Since the end of the First World War, the Flanders poppy has been part of Remembrance Day, commemorating members of the armed forces who have died in the line of duty. But can you wear a poppy with flight attendant’s uniform?
Most airlines say yes, but two days ago Air Canada said no – the poppy violated its uniform policy for flight attendants. Then, just hours later, the airline had a quick rethink and reversed its stance.
Remembrance Day (known informally as Poppy Day) is observed in Commonwealth countries, including Australia and Canada, to mark the Armistice of 11 November 1918. Poppies are also used in Australia as part of Anzac Day observances.
Canada’s Globe and Mail quoted an internal memo by Air Canada’s vice-president of in-flight service, Renée Smith-Valade, reminding flight attendants that the airline did not allow poppies to be worn on company uniforms.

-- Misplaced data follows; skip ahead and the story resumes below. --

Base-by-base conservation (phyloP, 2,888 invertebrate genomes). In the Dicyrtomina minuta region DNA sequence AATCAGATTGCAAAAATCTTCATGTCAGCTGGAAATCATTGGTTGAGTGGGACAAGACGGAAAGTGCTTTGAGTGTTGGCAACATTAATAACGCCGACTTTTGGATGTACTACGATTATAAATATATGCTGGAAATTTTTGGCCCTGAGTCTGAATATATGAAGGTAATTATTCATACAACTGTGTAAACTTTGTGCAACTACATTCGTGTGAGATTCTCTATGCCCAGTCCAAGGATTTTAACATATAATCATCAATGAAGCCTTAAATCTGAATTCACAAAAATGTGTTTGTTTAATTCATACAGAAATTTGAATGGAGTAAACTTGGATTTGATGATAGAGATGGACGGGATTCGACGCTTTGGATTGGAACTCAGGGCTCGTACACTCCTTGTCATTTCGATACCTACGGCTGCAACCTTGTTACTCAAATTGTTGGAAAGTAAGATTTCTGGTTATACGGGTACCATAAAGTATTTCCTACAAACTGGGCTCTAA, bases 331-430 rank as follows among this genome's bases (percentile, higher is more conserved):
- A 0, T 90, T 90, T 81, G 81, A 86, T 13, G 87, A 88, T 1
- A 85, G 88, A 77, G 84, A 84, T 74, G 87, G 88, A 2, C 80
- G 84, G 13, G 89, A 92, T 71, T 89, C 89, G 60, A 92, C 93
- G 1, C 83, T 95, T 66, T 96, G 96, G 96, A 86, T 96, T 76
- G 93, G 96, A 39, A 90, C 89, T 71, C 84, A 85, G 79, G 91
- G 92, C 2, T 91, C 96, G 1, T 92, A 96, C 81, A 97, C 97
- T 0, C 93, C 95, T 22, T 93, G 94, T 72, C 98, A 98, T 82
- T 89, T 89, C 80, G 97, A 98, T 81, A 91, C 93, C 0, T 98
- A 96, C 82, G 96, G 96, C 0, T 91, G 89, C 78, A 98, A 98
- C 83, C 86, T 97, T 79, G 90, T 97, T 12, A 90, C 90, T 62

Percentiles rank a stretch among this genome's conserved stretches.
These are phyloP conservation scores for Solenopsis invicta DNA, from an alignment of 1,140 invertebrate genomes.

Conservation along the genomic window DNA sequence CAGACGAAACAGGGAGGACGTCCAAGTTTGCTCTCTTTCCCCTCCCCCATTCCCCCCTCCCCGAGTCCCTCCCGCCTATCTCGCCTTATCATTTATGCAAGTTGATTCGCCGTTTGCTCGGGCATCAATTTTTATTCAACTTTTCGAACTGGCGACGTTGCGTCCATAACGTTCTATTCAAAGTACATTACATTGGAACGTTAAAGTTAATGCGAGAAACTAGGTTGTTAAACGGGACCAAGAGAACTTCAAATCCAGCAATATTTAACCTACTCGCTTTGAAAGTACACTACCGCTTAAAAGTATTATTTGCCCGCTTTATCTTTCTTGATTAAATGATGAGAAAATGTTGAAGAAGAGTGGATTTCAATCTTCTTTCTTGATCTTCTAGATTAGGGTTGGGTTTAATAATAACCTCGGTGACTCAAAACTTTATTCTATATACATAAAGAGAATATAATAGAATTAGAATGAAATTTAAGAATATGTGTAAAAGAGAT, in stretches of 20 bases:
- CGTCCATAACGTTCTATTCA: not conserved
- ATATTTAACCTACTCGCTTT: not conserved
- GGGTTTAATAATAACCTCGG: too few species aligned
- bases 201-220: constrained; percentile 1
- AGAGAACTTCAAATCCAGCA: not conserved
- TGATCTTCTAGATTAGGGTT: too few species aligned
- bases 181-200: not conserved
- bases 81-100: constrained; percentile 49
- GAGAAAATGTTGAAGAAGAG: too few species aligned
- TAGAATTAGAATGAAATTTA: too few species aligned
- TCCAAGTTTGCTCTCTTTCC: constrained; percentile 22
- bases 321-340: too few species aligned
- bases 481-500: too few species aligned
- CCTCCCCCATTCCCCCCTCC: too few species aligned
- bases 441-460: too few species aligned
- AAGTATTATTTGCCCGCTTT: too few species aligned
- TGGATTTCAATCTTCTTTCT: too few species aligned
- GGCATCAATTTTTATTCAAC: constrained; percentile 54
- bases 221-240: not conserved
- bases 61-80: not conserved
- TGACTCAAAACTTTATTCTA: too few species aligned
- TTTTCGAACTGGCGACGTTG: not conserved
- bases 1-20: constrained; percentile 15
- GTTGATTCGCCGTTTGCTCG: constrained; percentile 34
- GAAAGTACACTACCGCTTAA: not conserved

“I strongly encourage anyone who wants to wear a poppy to observe and respect Remembrance Day to do so when not in uniform,” Smith-Valade wrote.
Instead of poppies, Air Canada would honour war veterans by making announcements on all of its flights.
Complaints quickly followed. Some flight attendants said they thought the rule was “beyond absurd”.
Air Canada got the point.
CBC News quoted a follow-up memo from Smith-Valade: “My apologies for the angst this has caused for some. For those who choose to do so please wear your poppies while in uniform with pride.”
The poppy glitch aside, it has been a good week for Air Canada. The airline reported a higher-than-expected quarterly profit, with passenger numbers up and costs down.
Written by Peter Needham